- The Washington Times - Thursday, June 15, 2006

ROME — Deep divisions on foreign policy emerged within Italy’s center-left coalition yesterday, with hard-line communists attacking moderate Foreign Minister Massimo D’Alema’s pro-American stance as he prepared to meet Condoleezza Rice in Washington today.

“D’Alema spent all day underlining everything that unites Italy and the United States,” the left-leaning La Repubblica newspaper said of the minister’s preparations for the meeting.

Although a former communist, Mr. D’Alema is considered more pro-NATO than Prime Minister Romano Prodi and as prime minister in 1999 he led Italy’s support for the U.S.-led war against Serbian forces in Kosovo.

Now he has opened a public rift with his own deputy by announcing his government’s intention to boost its troop presence in Afghanistan even as it carries out an election pledge to withdraw its troops from Iraq.

Deputy Foreign Minister Patrizia Sentinelli, a pacifist and a member of the hard-line Communist Refoundation Party, was outraged by the announcement, diplomatic sources said.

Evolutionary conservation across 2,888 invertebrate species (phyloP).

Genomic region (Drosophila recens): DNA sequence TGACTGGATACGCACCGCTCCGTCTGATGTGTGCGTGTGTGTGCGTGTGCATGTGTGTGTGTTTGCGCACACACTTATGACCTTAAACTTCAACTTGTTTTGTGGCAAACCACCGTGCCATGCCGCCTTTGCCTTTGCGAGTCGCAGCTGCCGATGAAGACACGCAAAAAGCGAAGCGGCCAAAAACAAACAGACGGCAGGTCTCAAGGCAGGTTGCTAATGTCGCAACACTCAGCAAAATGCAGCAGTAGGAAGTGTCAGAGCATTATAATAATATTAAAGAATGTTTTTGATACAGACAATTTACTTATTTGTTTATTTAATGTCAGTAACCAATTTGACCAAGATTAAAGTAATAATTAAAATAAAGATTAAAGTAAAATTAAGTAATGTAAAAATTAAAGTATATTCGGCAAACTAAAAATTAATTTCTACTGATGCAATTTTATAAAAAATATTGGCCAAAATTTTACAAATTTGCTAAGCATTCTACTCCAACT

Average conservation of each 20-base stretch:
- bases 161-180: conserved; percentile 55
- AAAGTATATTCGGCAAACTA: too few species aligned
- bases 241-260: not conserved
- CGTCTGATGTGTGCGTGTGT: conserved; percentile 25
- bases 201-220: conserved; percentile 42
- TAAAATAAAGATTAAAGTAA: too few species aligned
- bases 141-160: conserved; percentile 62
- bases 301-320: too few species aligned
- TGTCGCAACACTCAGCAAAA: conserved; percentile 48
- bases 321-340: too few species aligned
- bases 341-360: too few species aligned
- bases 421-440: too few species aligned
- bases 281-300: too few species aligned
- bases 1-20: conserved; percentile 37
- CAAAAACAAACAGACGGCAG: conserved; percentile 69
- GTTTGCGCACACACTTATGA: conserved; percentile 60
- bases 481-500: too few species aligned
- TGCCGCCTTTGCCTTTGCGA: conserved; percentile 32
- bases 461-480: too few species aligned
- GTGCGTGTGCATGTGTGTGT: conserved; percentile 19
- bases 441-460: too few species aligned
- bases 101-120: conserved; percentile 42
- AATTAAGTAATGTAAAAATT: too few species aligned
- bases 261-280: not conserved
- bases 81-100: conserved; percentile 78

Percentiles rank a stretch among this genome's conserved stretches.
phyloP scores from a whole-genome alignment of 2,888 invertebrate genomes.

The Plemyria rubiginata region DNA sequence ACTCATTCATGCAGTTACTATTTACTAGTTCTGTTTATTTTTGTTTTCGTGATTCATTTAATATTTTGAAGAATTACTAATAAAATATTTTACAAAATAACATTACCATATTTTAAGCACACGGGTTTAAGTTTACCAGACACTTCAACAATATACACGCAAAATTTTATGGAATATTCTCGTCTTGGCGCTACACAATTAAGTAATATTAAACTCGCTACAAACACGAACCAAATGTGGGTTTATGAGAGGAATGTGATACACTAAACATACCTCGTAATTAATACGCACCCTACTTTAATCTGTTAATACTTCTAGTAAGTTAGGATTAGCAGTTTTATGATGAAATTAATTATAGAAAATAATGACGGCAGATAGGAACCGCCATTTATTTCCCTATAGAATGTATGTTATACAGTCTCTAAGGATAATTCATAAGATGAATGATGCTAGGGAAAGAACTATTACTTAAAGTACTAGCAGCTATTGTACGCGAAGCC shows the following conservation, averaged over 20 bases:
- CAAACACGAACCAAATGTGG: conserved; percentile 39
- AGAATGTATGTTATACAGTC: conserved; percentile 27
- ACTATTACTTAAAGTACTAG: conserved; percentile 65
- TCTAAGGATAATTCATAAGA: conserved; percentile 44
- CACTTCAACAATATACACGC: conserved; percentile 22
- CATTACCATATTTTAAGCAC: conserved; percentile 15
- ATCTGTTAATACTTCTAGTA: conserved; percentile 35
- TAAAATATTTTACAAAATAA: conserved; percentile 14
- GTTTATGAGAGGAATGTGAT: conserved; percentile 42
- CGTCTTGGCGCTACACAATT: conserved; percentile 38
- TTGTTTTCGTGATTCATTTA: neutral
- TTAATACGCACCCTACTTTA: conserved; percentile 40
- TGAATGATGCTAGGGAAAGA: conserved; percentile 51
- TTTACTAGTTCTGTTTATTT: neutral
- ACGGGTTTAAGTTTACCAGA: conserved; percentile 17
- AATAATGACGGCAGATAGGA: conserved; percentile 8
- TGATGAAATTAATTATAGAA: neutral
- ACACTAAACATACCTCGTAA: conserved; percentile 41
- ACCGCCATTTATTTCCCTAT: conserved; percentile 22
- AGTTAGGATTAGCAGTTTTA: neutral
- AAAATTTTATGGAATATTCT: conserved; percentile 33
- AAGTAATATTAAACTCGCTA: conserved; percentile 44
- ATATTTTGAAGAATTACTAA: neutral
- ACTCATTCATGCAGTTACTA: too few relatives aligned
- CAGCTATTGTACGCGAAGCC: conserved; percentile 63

“We don’t accept a relaunch of NATO” in Afghanistan, she said publicly.

Her position was echoed by another Refoundation parliamentary leader, Elettra Deiana, who said Italy should end its foreign military deployments everywhere, not just in Iraq.

Refoundation’s pacifist wing is supported by the environmentalist Greens in Mr. Prodi’s coalition.

“The request for more troops is not justified,” said Loredana De Petris, a Green foreign affairs spokeswoman.

Political sources said that the divisions could bring down the government, which emerged from April elections with a razor-thin majority in the upper house of parliament.

Mr. Prodi has asked Fausto Bertinotti, the Communist Refoundation leader and Senate speaker, to mediate between radicals in his party and reformists in the center of the coalition, the sources said.

“The Refoundation leader does not want the government to fall, [but] he fears a backlash by the party rank and file,” La Repubblica reported.

Mr. D’Alema has signaled his desire for good relations with Washington in other ways, saying in a speech this week that “a strong Europe must be conceived as a partner with the United States, not a counterweight” to Washington.

The remarks, released in advance by the Foreign Ministry, appeared to directly repudiate past suggestions by Mr. Prodi that a strong Europe could serve as a counterweight to the United States.

Speaking in Brussels before leaving for Washington last night, Mr. D’Alema also indicated that he would not dwell in Washington on the case of Nicola Calipari, the Italian intelligence officer fatally shot by U.S. troops in Iraq while rescuing an Italian hostage.

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